Power transformer stress

Home Up


Articles and helpful comments appear everywhere about reducing heat in power transformers, or increasing transformer life, by changing from vacuum tubes to solid state rectifiers. Most of the articles and helpful suggestions make some very silly statements about heat, such as "the power transformer is weak. Changing to solid state removes 10 watts of heat from the weak Heathkit power transformer, and extends transformer life".

You will find this advice everywhere for many pieces of equipment, from guitar amplifiers to amateur radio transmitters. Unfortunately, the advice is often completely opposite of the truth. We can show how this works by looking at what causes heat inside transformers.

Replacement transformers are difficult to locate, and replacing damaged power transformers is often time consuming or expensive. Many of us, restorers or users of old radios and audio amplifiers in particular, would like to extend the life of power transformers in old tube style equipment. One of the ways to increase transformer life is to correct the thing causing failures.

The problem is, most people guess at the cause of failures. They really don't know why something 20 to 100 years old failed, and they want to do something to not have another failure in a 20-100 year old part. Since they can only fix something they can control, they blame something they can easily do something about. This is the pattern, even though they often have no idea what caused the failure, or if the thing they are changing is actually helping.  The purpose of this article is to quantify changes, and logically improve component life. 

Transformer Failures

Transformer failures, outside of manufacturing defects like nicked or scraped enamel insulation and poor solder joints, generally come from three sources:

1.) A transformer winding is subjected to significant heat from operation beyond transformer manufacturer's design or operational ratings, and the heat destroys otherwise adequate insulation

2.) A transformer is designed or constructed with inadequate or inferior insulation through design oversights

3.) A transformer has been subject to moisture or other external physical contaminants or stresses, and the contamination or physical stress has deteriorated insulation or internal connections

Preventing or reducing failures require we understand the failure mechanism, and what effects any changes we make might have. Guessing, no matter how many radios or amplifiers we have worked on, is never a real solution! An authoritative sounding guess is really no better the guess of a totally inexperienced person, and can often be worse. People listen more to those with experience, even when they make no technical sense. An authoritative statement such as "always do this...." always sounds "expert", even when it is totally wrong.

Transformer Vacuum Tube Rectifiers and Transformer Heat Damage

Transformer heat comes exclusively from transformer losses, not from power passing though the transformer. This heat tends raises internal temperatures, based on how much internal heat is produced and how quickly that heat "leaks off" to the transformer outside. Naturally, a cooler transformer environment allows more internal power dissipation before insulation is damaged. The first goal should be removing heat, but we must understand what we are doing. If we don't understand what we are doing, we can easily make things worse.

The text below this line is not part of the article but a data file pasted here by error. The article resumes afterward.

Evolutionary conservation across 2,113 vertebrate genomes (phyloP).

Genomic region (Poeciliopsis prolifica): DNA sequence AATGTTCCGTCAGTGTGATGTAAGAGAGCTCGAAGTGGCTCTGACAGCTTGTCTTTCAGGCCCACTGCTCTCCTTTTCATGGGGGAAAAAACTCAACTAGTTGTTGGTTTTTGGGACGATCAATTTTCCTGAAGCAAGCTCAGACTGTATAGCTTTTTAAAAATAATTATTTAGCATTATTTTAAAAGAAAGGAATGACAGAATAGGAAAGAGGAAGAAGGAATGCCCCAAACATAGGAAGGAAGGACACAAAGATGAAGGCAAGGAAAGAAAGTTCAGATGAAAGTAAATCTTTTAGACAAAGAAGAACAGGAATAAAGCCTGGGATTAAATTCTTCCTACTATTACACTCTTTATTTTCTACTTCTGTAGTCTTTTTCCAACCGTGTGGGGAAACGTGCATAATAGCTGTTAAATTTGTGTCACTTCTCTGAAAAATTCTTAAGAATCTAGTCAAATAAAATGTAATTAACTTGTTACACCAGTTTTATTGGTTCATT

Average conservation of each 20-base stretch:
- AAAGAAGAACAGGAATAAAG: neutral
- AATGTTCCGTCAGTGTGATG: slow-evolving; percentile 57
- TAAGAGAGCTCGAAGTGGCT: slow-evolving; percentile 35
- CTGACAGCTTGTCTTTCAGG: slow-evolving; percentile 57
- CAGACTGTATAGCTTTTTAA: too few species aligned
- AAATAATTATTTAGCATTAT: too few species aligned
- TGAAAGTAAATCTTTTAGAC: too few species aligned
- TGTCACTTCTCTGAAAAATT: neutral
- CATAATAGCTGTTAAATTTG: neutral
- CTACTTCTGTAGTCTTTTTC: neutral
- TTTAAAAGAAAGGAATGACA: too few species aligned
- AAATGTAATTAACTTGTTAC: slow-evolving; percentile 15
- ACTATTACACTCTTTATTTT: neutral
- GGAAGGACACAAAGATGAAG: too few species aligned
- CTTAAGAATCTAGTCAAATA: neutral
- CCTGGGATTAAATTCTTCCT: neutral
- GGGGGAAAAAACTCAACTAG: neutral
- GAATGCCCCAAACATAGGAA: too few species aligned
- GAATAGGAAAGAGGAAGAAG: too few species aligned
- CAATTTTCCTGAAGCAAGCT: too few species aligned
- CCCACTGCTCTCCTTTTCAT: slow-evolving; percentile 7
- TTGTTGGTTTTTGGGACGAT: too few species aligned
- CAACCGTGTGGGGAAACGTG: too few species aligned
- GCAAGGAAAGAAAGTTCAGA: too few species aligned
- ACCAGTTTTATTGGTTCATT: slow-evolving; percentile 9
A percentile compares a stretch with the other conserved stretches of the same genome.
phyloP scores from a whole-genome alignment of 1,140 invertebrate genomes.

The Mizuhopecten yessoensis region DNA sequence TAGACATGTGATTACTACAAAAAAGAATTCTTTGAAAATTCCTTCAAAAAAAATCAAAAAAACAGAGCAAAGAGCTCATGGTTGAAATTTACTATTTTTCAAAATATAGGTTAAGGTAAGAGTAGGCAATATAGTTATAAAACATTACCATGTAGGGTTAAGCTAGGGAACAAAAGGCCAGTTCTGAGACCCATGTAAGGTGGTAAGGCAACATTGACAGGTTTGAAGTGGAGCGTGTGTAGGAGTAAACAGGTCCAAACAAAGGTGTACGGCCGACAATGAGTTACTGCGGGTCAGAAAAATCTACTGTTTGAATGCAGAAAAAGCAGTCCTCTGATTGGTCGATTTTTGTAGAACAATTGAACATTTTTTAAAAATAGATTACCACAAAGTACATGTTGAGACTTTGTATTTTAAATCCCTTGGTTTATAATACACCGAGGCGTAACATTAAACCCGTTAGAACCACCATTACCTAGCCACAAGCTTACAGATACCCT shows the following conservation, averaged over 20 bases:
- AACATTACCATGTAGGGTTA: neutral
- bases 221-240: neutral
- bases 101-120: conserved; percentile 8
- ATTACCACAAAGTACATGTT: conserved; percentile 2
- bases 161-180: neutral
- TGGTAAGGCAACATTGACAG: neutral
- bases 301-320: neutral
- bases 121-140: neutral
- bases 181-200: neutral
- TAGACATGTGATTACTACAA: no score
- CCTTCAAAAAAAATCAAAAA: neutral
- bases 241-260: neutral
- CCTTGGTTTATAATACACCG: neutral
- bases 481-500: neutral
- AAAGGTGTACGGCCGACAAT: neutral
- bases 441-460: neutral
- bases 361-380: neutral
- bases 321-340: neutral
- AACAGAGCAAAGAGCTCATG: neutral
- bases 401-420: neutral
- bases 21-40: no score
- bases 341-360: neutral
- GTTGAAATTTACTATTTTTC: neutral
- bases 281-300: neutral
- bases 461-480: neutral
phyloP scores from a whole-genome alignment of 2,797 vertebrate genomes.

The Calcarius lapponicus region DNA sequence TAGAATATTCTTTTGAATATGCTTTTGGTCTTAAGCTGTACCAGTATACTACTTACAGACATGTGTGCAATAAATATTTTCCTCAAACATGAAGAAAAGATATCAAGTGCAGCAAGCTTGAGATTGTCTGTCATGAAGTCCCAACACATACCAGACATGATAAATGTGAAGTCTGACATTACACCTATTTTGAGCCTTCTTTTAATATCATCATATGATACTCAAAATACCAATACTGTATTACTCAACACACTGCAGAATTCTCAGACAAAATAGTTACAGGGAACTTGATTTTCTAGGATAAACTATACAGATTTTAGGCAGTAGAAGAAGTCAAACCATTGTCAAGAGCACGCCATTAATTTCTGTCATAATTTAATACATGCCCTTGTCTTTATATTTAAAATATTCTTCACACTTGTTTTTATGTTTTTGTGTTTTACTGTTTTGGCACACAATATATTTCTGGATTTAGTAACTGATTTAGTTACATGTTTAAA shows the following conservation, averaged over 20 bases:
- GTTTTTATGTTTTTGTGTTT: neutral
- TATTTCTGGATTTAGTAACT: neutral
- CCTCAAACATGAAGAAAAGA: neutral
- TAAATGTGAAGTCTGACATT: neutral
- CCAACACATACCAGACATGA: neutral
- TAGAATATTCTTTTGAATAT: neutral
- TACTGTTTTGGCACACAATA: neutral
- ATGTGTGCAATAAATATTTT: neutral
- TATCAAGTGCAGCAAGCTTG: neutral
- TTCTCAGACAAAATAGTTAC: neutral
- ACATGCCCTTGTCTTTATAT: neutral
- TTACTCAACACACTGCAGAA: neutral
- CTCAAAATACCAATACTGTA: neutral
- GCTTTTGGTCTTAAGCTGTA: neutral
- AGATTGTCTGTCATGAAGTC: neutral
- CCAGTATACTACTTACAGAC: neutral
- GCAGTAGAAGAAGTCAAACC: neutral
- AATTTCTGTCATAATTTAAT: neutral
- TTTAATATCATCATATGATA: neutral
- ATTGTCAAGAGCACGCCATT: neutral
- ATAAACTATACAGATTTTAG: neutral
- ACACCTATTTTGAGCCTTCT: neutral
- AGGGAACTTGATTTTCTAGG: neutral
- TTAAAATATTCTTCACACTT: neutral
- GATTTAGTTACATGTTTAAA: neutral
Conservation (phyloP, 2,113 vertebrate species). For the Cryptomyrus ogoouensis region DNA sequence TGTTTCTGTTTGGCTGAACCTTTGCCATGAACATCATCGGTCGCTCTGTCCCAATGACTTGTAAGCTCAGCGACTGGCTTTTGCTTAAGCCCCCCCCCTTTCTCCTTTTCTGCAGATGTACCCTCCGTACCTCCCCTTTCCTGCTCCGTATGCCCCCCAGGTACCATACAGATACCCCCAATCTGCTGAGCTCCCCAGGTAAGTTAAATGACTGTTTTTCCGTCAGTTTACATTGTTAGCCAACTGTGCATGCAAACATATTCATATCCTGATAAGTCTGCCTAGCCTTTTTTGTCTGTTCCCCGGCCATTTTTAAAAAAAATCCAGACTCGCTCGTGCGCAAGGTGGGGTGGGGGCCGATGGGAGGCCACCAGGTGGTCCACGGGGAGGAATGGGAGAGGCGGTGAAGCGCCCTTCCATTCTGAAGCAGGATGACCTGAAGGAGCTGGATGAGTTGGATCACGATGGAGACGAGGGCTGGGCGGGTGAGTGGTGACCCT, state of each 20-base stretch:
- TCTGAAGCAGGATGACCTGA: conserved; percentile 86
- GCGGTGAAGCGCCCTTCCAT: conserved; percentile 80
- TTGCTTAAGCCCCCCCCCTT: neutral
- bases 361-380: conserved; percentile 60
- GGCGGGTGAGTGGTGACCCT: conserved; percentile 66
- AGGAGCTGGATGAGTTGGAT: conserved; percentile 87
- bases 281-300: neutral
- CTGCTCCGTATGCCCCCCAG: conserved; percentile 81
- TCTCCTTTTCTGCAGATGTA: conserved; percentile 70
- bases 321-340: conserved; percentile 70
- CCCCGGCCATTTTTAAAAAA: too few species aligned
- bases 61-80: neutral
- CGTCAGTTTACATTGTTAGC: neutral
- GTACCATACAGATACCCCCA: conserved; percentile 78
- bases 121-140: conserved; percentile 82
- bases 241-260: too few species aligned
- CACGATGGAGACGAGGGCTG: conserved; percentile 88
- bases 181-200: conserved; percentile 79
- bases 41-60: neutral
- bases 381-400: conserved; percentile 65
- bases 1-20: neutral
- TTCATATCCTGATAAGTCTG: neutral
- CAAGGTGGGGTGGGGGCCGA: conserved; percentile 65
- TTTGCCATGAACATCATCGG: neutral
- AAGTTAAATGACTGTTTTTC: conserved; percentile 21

Losses Cause Heat, Not Pass-through Power

While there are several sources of loss, the predominant loss is normally in winding resistance. This is often called "copper loss". With casual thought, we might assume removing 10 watts of load power removes 10 watts of heat-stress on the transformer. This cannot be correct because the transformer loss would always have to equal load power...which we should immediately recognize as an impossible situation. Yet we find repeated statements that removing rectifier filament load removes ten watts (or some other number) of heat producing load power from the transformer.

Let's consider a typical old power transformer. The primary has to supply power for all the secondary windings. The power loss in the primary is a combination of the perfect power factor load caused by the filaments and the sometimes very high power factor of a capacitor input filtering system of the high voltage supply. The most common modification is to remove a vacuum tube rectifier and substitute solid state rectifiers. Typical filament power is 2 amps at 5 volts. We are often told this removes 10 watts of power from the transformer.

Since the primary is sized to handle all of the power load any heating by the rectifier filament is very low. The primary current caused by the rectifier filament load is only around 92 milliamperes.  There is very little change in line current by removal of the filament load. We can reasonably estimate transformer heat by measuring the  filament winding voltage change as the rectifier tube is switched to an external 5 volt supply. In the case of a National NC-303, I measured a filament voltage change from 5.15 volts under rectifier load to 5.43 volts without rectifier filament loading. This means the equivalent secondary resistance of the transformer filament winding was (5.43-5.15) /  2 = 0.14 ohms.  The 0.14 ohm resistance would drop .28 volts at 2 amperes.  The actual loss resistance is a little less than this...but it is close enough.

We can now determine transformer internal heat caused by the rectifier filament. It is simple I^2 R heating, so the heat is 2^2*.14= 0.56 watts. Removing ten watts of filament load actually removed only .56 watts of internal transformer heat.

Another way to calculate this, since the load waveform is a sine wave,  is with RMS voltage difference and average current. Filament current is about 2 amperes, and RMS voltage change caused by that current was 5.43 volts no load, minus 5.15 volts full filament load, for a total of 0.28 volts drop. Since this is a resistive load with a sine wave, transformer heating will always be LESS than 0.28 * 2 = 0.56 watts.